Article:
Rwanda: Will Curriculum Review Salvage Hospitality and Tourism Sector Capacities?

15 December 2020

Rwandan tourism and hospitality sector ambitions have often been said to be dependent on quality of services provided by outlets. Often, the quality of service has been said to be lacking in both traditional aspects such as hotel service as well as modern aspects such as event management.

The challenge has often been blamed on the quality of graduates joining the workforce as well as limited review of the methodology of training and capacity building.

Last week, Rwanda Polytechnic received 20 new curricula for the tourism and hospitality sector which were developed from inputs of Rwanda Polytechnic, Rwanda Chamber of Tourism, the private sector stakeholders. The efforts were coordinated by GIZ under the Hanga Ahazaza initiative of the Mastercard Foundation.

The new curricula include 10 new ones as well as 10 which were revised.

Skills and capacities in the tourism and hospitality sector have often faced a challenge as there has not been relevant training to keep up with industry development. For instance, event management has been in demand in recent years, but not as many courses on the aspect have been developed locally in previous years.

The New Times understands that in the process, Kenya's Utalii College, a leading educational institute in the tourism and hospitality sector was involved to offer their expertise and capacities. The curricula was also subject to pre-validation of over 150 industry and education experts.

Dianne Dusaidi a Program Manager at Mastercard Foundation said that a skilled workforce has proven to be a prerequisite of a performing tourism and hospitality industry.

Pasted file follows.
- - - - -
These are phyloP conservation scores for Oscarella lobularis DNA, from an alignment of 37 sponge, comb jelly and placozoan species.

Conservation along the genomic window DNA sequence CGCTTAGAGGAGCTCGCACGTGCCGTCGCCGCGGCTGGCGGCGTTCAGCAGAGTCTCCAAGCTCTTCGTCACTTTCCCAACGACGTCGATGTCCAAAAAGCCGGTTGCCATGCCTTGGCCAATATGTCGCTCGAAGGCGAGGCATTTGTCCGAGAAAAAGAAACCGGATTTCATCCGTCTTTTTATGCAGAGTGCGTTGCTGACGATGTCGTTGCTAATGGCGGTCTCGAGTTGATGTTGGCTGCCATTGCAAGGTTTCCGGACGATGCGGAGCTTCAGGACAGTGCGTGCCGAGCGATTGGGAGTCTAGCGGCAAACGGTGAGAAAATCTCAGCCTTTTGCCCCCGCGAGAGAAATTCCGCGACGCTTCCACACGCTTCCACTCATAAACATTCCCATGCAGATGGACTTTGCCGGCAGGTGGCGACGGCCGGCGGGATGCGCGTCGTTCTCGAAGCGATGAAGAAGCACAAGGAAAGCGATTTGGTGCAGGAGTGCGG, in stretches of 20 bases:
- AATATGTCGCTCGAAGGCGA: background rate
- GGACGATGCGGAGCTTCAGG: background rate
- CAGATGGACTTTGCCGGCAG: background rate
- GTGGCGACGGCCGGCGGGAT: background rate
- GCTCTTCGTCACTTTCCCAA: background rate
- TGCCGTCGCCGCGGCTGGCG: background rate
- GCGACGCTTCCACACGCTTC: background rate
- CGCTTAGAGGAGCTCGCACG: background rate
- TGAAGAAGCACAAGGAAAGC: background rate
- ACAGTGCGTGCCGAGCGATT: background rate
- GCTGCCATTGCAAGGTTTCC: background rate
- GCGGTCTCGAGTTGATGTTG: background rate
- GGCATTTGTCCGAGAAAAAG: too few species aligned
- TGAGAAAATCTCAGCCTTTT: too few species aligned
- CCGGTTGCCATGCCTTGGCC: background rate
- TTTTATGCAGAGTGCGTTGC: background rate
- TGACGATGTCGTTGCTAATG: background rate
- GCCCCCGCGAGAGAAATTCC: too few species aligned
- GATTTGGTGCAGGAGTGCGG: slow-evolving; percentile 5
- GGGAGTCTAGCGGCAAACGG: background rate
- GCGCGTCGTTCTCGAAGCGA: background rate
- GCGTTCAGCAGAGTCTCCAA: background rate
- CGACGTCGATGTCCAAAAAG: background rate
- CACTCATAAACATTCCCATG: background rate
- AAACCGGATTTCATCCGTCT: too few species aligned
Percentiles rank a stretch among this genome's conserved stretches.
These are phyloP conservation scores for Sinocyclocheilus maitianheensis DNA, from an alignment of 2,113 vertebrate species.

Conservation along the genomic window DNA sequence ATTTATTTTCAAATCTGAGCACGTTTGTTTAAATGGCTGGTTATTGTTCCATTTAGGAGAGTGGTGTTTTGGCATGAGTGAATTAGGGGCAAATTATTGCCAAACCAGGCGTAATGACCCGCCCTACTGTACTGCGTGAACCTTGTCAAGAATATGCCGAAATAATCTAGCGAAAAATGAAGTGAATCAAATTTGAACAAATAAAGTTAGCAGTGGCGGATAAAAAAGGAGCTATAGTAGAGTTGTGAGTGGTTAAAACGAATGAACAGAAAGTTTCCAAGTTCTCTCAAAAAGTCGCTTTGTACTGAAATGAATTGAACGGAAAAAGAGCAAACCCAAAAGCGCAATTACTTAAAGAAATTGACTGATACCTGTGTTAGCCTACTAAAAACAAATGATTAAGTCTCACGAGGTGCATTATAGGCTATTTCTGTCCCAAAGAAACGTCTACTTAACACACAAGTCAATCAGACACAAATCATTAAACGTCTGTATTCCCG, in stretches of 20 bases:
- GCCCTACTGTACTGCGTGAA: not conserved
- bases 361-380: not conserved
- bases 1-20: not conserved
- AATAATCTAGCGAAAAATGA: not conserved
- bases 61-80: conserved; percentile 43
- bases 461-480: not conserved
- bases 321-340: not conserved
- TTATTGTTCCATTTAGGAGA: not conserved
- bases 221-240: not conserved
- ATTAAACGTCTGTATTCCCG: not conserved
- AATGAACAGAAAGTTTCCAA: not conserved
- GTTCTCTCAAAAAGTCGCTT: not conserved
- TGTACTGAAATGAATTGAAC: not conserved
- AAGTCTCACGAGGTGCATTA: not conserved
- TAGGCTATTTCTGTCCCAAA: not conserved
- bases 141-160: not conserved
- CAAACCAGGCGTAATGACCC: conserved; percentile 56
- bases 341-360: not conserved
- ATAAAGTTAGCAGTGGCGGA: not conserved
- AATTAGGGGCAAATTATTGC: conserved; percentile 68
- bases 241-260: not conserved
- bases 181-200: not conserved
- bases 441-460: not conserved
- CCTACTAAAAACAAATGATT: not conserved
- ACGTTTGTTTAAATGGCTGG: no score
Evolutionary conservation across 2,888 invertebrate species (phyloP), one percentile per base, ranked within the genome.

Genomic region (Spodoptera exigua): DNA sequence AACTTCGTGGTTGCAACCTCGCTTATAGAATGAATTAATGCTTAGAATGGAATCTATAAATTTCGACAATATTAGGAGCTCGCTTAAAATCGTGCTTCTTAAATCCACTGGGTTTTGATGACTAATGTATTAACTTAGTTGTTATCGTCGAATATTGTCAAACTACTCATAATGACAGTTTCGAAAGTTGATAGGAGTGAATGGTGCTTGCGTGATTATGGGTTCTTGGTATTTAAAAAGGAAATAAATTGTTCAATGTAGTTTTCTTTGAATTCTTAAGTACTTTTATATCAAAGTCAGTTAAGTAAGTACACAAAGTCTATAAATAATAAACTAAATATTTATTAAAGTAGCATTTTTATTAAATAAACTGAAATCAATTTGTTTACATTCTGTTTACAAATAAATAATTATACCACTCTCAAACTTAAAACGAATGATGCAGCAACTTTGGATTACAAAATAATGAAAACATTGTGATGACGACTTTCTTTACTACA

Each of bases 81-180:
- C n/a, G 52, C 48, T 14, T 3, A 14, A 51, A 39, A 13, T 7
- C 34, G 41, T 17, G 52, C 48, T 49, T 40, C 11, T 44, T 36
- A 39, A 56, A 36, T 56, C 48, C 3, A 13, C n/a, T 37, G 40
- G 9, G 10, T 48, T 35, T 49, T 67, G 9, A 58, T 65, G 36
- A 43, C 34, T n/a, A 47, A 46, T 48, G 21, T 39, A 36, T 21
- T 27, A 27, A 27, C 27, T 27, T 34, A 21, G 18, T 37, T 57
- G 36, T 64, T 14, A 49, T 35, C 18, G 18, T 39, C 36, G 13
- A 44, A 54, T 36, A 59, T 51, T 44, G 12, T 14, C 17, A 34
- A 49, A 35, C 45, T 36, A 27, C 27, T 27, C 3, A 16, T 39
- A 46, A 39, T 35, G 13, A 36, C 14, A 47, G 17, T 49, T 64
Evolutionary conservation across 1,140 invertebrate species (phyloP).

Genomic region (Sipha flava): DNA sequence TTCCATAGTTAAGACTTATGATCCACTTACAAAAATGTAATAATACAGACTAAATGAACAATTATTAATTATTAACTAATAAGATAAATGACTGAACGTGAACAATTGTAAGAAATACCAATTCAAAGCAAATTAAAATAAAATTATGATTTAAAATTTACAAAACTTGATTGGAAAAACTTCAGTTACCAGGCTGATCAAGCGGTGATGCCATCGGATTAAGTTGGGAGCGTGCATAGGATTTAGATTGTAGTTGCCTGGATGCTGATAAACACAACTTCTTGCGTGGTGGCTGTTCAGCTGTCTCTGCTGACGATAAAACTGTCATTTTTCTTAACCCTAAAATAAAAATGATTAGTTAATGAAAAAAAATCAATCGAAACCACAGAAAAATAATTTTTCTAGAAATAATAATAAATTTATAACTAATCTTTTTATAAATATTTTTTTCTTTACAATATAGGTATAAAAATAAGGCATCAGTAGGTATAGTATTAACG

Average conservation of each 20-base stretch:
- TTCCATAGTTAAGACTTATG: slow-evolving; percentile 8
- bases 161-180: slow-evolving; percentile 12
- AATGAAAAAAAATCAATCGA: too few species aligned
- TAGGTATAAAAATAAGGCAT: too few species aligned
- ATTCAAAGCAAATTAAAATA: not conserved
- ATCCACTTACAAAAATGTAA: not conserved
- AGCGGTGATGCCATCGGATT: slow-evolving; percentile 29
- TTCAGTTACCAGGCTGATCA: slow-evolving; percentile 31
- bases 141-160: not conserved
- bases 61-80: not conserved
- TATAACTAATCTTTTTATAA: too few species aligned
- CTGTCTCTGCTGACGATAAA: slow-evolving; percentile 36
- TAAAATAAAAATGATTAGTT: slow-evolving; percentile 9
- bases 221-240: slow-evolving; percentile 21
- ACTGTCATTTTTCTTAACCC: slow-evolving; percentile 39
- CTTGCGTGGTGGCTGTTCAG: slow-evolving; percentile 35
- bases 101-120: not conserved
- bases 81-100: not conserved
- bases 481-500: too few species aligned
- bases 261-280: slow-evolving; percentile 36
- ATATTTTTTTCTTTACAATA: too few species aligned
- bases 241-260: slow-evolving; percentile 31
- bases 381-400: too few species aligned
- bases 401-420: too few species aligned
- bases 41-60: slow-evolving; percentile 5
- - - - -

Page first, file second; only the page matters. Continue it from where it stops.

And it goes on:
She however noted that the skills have to be market driven and agreeable among the various stakeholders in the industry to shape the growth and performance of the industry.

The new curricula she said is a positive step towards skilling the workforce.

Other experts said that review of the curricula and introduction of new learning points and avenues is the first step towards bridging a labour market gap that has been growing over the years.

Innocent Rutayisire a Chef and a manager at Bourbon said that the development could improve the relevance of the sector's workforce in line with the skills in demand and market trends. This, he said will also improve the competitiveness of the Rwandan sector.

However, others say that the development of new curricula is not the ultimate 'problem solution' and will be dependent on the ability of facilitators and Rwanda Polytechnic to utilize them.

On this, James Gashumba, the Vice-Chancellor of Rwanda Polytechnic said that they have the capacity to make the most of new curricular to turn around the sector. He noted that this comes at a time when they institution is adjusting its learning methodology to incorporate practical learning which will improve the graduates outcomes.

The curricula introduced also features suitable for online and virtual learning such as videos in an attempt to improve learning outcomes.

The government has a target of revenues of about $800 million by 2024 from the tourism and hospitality sector. This could also see the sector play a significant role in generating a portion of the 200,000 off farm jobs annually as per government's targets.


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